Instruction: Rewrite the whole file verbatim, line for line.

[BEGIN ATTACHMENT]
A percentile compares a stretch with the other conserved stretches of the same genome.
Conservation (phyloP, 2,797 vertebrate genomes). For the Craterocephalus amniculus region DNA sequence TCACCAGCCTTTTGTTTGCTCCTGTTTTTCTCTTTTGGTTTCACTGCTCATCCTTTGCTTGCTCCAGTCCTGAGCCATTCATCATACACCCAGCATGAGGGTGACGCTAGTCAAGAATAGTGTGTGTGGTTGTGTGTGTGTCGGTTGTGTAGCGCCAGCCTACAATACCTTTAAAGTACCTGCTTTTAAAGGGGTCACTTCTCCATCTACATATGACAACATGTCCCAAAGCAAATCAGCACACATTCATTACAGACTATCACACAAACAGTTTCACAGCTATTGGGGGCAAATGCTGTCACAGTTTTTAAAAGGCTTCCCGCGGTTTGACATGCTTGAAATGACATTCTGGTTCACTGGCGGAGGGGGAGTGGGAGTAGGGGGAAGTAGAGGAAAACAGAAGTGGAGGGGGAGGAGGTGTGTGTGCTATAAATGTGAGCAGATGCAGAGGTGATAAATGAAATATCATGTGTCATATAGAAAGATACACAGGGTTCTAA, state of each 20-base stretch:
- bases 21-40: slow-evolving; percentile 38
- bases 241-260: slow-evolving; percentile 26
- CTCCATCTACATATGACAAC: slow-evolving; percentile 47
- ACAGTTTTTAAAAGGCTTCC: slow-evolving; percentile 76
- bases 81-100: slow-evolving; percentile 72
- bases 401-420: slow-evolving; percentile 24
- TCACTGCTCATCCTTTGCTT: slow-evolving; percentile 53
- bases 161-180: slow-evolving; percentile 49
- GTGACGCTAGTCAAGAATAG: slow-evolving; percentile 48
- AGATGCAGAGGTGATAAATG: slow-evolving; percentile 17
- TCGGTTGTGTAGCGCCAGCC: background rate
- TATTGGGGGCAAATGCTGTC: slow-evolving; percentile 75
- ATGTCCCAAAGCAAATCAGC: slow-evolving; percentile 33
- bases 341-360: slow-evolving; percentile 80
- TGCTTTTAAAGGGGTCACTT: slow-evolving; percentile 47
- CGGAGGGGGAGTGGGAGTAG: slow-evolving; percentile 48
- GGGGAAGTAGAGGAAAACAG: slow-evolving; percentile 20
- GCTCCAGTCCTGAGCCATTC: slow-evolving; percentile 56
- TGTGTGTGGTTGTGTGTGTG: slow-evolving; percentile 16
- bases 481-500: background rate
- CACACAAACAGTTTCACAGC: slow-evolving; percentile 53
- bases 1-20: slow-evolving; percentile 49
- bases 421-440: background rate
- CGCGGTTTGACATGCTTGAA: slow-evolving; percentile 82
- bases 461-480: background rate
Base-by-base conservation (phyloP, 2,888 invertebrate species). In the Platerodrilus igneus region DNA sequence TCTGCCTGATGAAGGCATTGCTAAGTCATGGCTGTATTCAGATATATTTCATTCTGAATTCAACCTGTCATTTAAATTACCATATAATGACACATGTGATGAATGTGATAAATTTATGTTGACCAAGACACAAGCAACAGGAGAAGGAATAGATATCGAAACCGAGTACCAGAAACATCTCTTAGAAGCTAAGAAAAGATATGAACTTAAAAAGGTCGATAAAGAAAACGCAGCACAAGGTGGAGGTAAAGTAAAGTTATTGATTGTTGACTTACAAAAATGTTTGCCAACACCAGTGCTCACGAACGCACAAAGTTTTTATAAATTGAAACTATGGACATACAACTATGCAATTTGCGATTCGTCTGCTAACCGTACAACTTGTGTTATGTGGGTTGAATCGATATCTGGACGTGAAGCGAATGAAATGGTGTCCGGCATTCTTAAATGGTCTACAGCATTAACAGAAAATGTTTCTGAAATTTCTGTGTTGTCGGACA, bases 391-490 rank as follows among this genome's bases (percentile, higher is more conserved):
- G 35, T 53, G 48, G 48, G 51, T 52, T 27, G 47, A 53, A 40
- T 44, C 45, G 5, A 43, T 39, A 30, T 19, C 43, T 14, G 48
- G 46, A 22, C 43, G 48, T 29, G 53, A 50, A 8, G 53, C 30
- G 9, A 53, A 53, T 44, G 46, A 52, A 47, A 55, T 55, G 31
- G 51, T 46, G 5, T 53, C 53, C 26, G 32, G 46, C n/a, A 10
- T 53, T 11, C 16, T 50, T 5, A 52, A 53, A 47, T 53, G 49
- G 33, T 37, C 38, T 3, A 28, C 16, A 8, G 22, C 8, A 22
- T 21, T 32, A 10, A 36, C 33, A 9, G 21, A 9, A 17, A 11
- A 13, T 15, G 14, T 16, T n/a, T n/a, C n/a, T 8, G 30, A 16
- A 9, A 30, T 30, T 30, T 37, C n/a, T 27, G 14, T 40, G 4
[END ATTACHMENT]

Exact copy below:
A percentile compares a stretch with the other conserved stretches of the same genome.
Conservation (phyloP, 2,797 vertebrate genomes). For the Craterocephalus amniculus region DNA sequence TCACCAGCCTTTTGTTTGCTCCTGTTTTTCTCTTTTGGTTTCACTGCTCATCCTTTGCTTGCTCCAGTCCTGAGCCATTCATCATACACCCAGCATGAGGGTGACGCTAGTCAAGAATAGTGTGTGTGGTTGTGTGTGTGTCGGTTGTGTAGCGCCAGCCTACAATACCTTTAAAGTACCTGCTTTTAAAGGGGTCACTTCTCCATCTACATATGACAACATGTCCCAAAGCAAATCAGCACACATTCATTACAGACTATCACACAAACAGTTTCACAGCTATTGGGGGCAAATGCTGTCACAGTTTTTAAAAGGCTTCCCGCGGTTTGACATGCTTGAAATGACATTCTGGTTCACTGGCGGAGGGGGAGTGGGAGTAGGGGGAAGTAGAGGAAAACAGAAGTGGAGGGGGAGGAGGTGTGTGTGCTATAAATGTGAGCAGATGCAGAGGTGATAAATGAAATATCATGTGTCATATAGAAAGATACACAGGGTTCTAA, state of each 20-base stretch:
- bases 21-40: slow-evolving; percentile 38
- bases 241-260: slow-evolving; percentile 26
- CTCCATCTACATATGACAAC: slow-evolving; percentile 47
- ACAGTTTTTAAAAGGCTTCC: slow-evolving; percentile 76
- bases 81-100: slow-evolving; percentile 72
- bases 401-420: slow-evolving; percentile 24
- TCACTGCTCATCCTTTGCTT: slow-evolving; percentile 53
- bases 161-180: slow-evolving; percentile 49
- GTGACGCTAGTCAAGAATAG: slow-evolving; percentile 48
- AGATGCAGAGGTGATAAATG: slow-evolving; percentile 17
- TCGGTTGTGTAGCGCCAGCC: background rate
- TATTGGGGGCAAATGCTGTC: slow-evolving; percentile 75
- ATGTCCCAAAGCAAATCAGC: slow-evolving; percentile 33
- bases 341-360: slow-evolving; percentile 80
- TGCTTTTAAAGGGGTCACTT: slow-evolving; percentile 47
- CGGAGGGGGAGTGGGAGTAG: slow-evolving; percentile 48
- GGGGAAGTAGAGGAAAACAG: slow-evolving; percentile 20
- GCTCCAGTCCTGAGCCATTC: slow-evolving; percentile 56
- TGTGTGTGGTTGTGTGTGTG: slow-evolving; percentile 16
- bases 481-500: background rate
- CACACAAACAGTTTCACAGC: slow-evolving; percentile 53
- bases 1-20: slow-evolving; percentile 49
- bases 421-440: background rate
- CGCGGTTTGACATGCTTGAA: slow-evolving; percentile 82
- bases 461-480: background rate
Base-by-base conservation (phyloP, 2,888 invertebrate species). In the Platerodrilus igneus region DNA sequence TCTGCCTGATGAAGGCATTGCTAAGTCATGGCTGTATTCAGATATATTTCATTCTGAATTCAACCTGTCATTTAAATTACCATATAATGACACATGTGATGAATGTGATAAATTTATGTTGACCAAGACACAAGCAACAGGAGAAGGAATAGATATCGAAACCGAGTACCAGAAACATCTCTTAGAAGCTAAGAAAAGATATGAACTTAAAAAGGTCGATAAAGAAAACGCAGCACAAGGTGGAGGTAAAGTAAAGTTATTGATTGTTGACTTACAAAAATGTTTGCCAACACCAGTGCTCACGAACGCACAAAGTTTTTATAAATTGAAACTATGGACATACAACTATGCAATTTGCGATTCGTCTGCTAACCGTACAACTTGTGTTATGTGGGTTGAATCGATATCTGGACGTGAAGCGAATGAAATGGTGTCCGGCATTCTTAAATGGTCTACAGCATTAACAGAAAATGTTTCTGAAATTTCTGTGTTGTCGGACA, bases 391-490 rank as follows among this genome's bases (percentile, higher is more conserved):
- G 35, T 53, G 48, G 48, G 51, T 52, T 27, G 47, A 53, A 40
- T 44, C 45, G 5, A 43, T 39, A 30, T 19, C 43, T 14, G 48
- G 46, A 22, C 43, G 48, T 29, G 53, A 50, A 8, G 53, C 30
- G 9, A 53, A 53, T 44, G 46, A 52, A 47, A 55, T 55, G 31
- G 51, T 46, G 5, T 53, C 53, C 26, G 32, G 46, C n/a, A 10
- T 53, T 11, C 16, T 50, T 5, A 52, A 53, A 47, T 53, G 49
- G 33, T 37, C 38, T 3, A 28, C 16, A 8, G 22, C 8, A 22
- T 21, T 32, A 10, A 36, C 33, A 9, G 21, A 9, A 17, A 11
- A 13, T 15, G 14, T 16, T n/a, T n/a, C n/a, T 8, G 30, A 16
- A 9, A 30, T 30, T 30, T 37, C n/a, T 27, G 14, T 40, G 4